Perhaps service becomes more powerful when we do something for those who could do it for themselves.

“Service”generally gets paired with those who need help – we feed the hungry, educate the poor, provide clothes and medicine for the sick. These are good things and we need to continue to do them – out of respect for humanity, following the example of Jesus, under the command of God to live justly and have mercy.

But I might not categorize these as service. These are alms, caring for those who Jesus holds dear, the least of these.

When Jesus talks about becoming a servant, he’s washing the feet of grown, capable men. And not just men who want the best for him – he’s washing the feet of his betrayer.

In our culture, we value the power of the pulled bootstrap. We want self-sufficiency and productivity. One of my goals as a parent is raise contributing members of society – and these are not bad things. But I’m not sure they were the goal or example of Jesus.

The 5-year-old is now in some sort of laziness stage, asking us to do all kinds of tasks that he has been doing for years – getting a glass of water, retrieving his socks from the drawer, putting away toys. My response sometimes is frustration – do it yourself, child! I wonder, though, if the example set before me in John 13 is put on the apron and serve. To live an example that I will serve those who are capable because I love them.

We worry about this kind of service, probably out of fear that we’re being taken advantage of – a power struggle. I heard a message by Jonathan Martin where he said, “We’re all about being a servant until someone starts treating us like one.” That’s our fear: that people use our service as an excuse to lower our status. Our hard-earned climb.

But the entire story of the upper room began with, “Jesus knew that the Father had put him in complete charge of everything, that he came from God and was on his way back to God. So he got up from the supper table, set aside his robe, and put on an apron.”(John 13:3). It ends with the command, “If you understand what I’m telling you, act like it – and live a blessed life.”

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Raising Nerds

While at the lake, the young boys contemplated fun things to do that didn’t involve screens. Now one to contribute, my eldest offered, “I had math homework. That’s fun!”

Part of me is so very proud. This will put me in a top-notch nursing home someday. Upscale with organic applesauce and fair trade decaf coffee. Only the best and (most expensive) for this genius’ dear mama.

The honest part of me will say it scares me. If you’ve had a child, sibling or even a dog, I think you know the feeling. A sense of wondering, will he be included? As his mother, I love him in a particular and all-encompassing kind of way. I’m aware the rest of the world doesn’t have such thick ties – they’re free to love their favorite parts and tease about the rest, which is terrorizing.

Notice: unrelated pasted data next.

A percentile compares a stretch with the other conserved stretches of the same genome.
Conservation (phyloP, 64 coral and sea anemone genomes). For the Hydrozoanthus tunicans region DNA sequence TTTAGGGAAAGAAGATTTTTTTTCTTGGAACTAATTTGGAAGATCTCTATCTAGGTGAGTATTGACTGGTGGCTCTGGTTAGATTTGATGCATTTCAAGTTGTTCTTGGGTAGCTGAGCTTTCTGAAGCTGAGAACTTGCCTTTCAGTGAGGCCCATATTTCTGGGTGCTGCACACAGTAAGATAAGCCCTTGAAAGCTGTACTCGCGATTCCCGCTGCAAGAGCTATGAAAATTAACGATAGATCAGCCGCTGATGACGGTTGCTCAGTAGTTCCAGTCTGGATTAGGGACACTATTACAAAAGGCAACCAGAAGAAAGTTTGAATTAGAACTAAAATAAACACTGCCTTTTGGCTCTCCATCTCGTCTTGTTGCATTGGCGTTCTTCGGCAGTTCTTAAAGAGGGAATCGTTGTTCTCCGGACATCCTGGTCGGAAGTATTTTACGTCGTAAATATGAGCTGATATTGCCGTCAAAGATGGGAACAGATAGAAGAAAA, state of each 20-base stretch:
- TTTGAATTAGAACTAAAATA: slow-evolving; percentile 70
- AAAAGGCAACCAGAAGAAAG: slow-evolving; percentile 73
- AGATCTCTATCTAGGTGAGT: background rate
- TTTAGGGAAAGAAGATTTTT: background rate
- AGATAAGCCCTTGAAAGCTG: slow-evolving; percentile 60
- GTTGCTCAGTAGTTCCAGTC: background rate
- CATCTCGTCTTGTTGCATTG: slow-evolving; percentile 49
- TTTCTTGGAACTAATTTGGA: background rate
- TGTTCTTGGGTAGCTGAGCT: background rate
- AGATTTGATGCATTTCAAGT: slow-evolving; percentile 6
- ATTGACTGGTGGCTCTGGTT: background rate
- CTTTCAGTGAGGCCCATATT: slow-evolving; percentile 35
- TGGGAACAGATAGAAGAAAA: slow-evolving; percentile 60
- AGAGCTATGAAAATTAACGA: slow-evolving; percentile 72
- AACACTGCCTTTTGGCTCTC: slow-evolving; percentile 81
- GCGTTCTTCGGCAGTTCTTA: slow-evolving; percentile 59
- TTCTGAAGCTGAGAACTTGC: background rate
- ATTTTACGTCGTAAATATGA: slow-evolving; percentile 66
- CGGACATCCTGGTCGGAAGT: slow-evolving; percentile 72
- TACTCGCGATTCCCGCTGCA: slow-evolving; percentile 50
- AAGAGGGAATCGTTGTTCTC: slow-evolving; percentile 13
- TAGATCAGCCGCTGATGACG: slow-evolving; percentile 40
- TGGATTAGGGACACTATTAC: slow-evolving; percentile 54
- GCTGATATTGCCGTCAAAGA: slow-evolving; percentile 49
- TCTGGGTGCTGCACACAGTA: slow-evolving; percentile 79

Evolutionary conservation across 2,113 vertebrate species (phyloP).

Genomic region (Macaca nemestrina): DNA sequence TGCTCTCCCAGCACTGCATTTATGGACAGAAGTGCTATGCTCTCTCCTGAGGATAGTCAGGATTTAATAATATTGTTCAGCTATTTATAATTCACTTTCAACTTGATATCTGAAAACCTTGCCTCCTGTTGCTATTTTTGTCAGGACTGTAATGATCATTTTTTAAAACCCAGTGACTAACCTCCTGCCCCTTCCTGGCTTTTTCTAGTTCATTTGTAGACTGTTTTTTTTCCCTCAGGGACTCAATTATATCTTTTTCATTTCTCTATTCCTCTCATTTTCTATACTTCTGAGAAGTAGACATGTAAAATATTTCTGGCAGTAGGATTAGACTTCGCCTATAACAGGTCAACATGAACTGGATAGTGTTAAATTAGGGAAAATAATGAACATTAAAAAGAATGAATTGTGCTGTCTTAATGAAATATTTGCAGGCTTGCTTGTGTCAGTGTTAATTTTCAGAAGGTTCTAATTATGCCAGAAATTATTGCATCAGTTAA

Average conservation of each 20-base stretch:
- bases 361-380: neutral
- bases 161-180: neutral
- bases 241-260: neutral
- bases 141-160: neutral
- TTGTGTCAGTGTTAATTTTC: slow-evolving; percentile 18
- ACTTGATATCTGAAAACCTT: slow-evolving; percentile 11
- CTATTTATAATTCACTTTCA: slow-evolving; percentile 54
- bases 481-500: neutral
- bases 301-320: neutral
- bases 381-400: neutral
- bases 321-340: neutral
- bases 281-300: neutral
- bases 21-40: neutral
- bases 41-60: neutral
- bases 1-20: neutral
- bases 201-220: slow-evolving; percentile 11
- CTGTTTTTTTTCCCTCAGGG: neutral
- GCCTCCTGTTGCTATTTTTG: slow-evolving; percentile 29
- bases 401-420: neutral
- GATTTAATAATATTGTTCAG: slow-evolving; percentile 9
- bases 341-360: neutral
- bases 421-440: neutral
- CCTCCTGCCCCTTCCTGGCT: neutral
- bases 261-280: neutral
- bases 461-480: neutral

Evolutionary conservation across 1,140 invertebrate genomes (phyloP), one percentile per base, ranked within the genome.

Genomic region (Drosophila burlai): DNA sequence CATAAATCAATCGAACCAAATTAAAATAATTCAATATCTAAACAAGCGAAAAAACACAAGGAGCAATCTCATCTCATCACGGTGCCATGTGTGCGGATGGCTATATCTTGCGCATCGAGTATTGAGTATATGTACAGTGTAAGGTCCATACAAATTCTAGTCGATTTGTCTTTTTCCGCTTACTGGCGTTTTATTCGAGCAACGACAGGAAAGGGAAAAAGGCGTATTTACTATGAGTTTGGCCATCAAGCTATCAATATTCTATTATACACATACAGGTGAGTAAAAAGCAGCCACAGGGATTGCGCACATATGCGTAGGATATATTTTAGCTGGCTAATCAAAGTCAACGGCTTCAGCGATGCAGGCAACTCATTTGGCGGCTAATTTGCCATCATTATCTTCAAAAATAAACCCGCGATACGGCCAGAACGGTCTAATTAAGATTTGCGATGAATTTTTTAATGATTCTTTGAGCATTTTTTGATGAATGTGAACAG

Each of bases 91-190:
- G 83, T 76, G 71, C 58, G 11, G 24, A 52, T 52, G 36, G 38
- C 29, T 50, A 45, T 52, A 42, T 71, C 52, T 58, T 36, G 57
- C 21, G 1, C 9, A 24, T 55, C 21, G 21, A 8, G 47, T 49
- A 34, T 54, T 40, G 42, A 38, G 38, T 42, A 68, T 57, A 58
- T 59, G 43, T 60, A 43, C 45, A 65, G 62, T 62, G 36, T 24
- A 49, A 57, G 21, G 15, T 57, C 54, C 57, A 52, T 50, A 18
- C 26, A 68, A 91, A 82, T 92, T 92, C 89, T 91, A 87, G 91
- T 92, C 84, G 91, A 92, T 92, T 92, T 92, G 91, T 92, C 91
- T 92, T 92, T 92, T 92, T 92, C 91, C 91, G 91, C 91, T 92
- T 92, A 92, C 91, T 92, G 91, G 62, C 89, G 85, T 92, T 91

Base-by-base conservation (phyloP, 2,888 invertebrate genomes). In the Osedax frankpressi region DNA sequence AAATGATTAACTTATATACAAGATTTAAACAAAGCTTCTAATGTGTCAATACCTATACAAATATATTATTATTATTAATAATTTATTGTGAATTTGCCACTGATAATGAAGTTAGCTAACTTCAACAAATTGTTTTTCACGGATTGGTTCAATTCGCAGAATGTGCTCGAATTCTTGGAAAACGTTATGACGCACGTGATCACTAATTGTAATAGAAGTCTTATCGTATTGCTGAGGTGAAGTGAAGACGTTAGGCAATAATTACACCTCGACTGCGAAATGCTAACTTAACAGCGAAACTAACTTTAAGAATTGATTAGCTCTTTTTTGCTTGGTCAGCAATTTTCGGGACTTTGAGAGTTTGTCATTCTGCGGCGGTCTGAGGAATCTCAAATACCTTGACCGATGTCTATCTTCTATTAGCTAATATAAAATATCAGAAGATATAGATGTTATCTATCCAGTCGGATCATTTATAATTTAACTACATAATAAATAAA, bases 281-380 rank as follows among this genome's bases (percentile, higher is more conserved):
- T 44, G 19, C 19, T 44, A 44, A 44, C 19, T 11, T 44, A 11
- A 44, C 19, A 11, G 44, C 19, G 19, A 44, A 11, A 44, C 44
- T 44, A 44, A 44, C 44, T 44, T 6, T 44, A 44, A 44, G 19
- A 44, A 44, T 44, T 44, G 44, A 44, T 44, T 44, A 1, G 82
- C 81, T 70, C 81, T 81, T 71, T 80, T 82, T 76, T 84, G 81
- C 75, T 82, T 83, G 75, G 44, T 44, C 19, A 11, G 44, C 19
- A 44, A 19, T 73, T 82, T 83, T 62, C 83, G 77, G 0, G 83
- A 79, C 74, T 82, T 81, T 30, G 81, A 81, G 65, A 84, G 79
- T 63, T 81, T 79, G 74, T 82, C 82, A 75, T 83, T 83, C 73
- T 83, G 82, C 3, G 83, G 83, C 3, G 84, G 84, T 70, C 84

We want our children to be loved and accepted. This is why we buy Under Armor, yes? Those little 10-year-old bodies don’t need power-wicking and compression. We’re buying a Sense of Enough because we desperately want them to be enough. To be included. Whether or not we had a place there, we want our kids to sit at the Cool Kids Table.

Except, I would argue, we actually don’t.  We just think we do.  Most of us don’t want to make cool the ultimate goal – it’s simply the most visible one. If other kids are flocking to your kid, then your kid must be someone good, right?

We mistake popularity for connection. I think perhaps  when we say we hope for our children to be “included” what we really wish is for them to be known and loved for themselves. We want them to have friends who appreciate and honor them. We want them to feel the connection we have with our closest friends, families and partners. (Or that which we wish we had.)

The easiest and most readily-available solution is to help them become what is likable. There’s a profile out there (one, I would say, that is much more rigorous for young girls, but that is another post). Depending on your context you have to put in the ingredients for the right amount of brains (but not too nerdy), athleticism (in our parts, there’s never too much of this), good looks (but not to the point of vanity) and charm. When we succeed at this potion, society readily responds by asking other children seek out this prototype.

I absolutely love that I’m raising a little nerd. I think it’s cute and inspiring. I don’t want him to change – to love math less, to care if his clothes match more. But I do want him to be accepted. To be valued. True friends will do this, I know.

The easiest thing to do is ask him to be like everyone else. The risk of hurt and rejection seems slender when there’s less differentiation. As usual, I’m not in this for easy – I want the good. But I’ll be honest… living my values is hard, especially when my kid’s childhood is on the table. What if I’m wrong? What if these values aren’t worth it? What if the hurt he feels when he’s not popular leads him to other, less desirable ends?

I tell you folks, this parenting gig – it’s not for the faint of heart. Especially when you’re trying to change the world at the same time.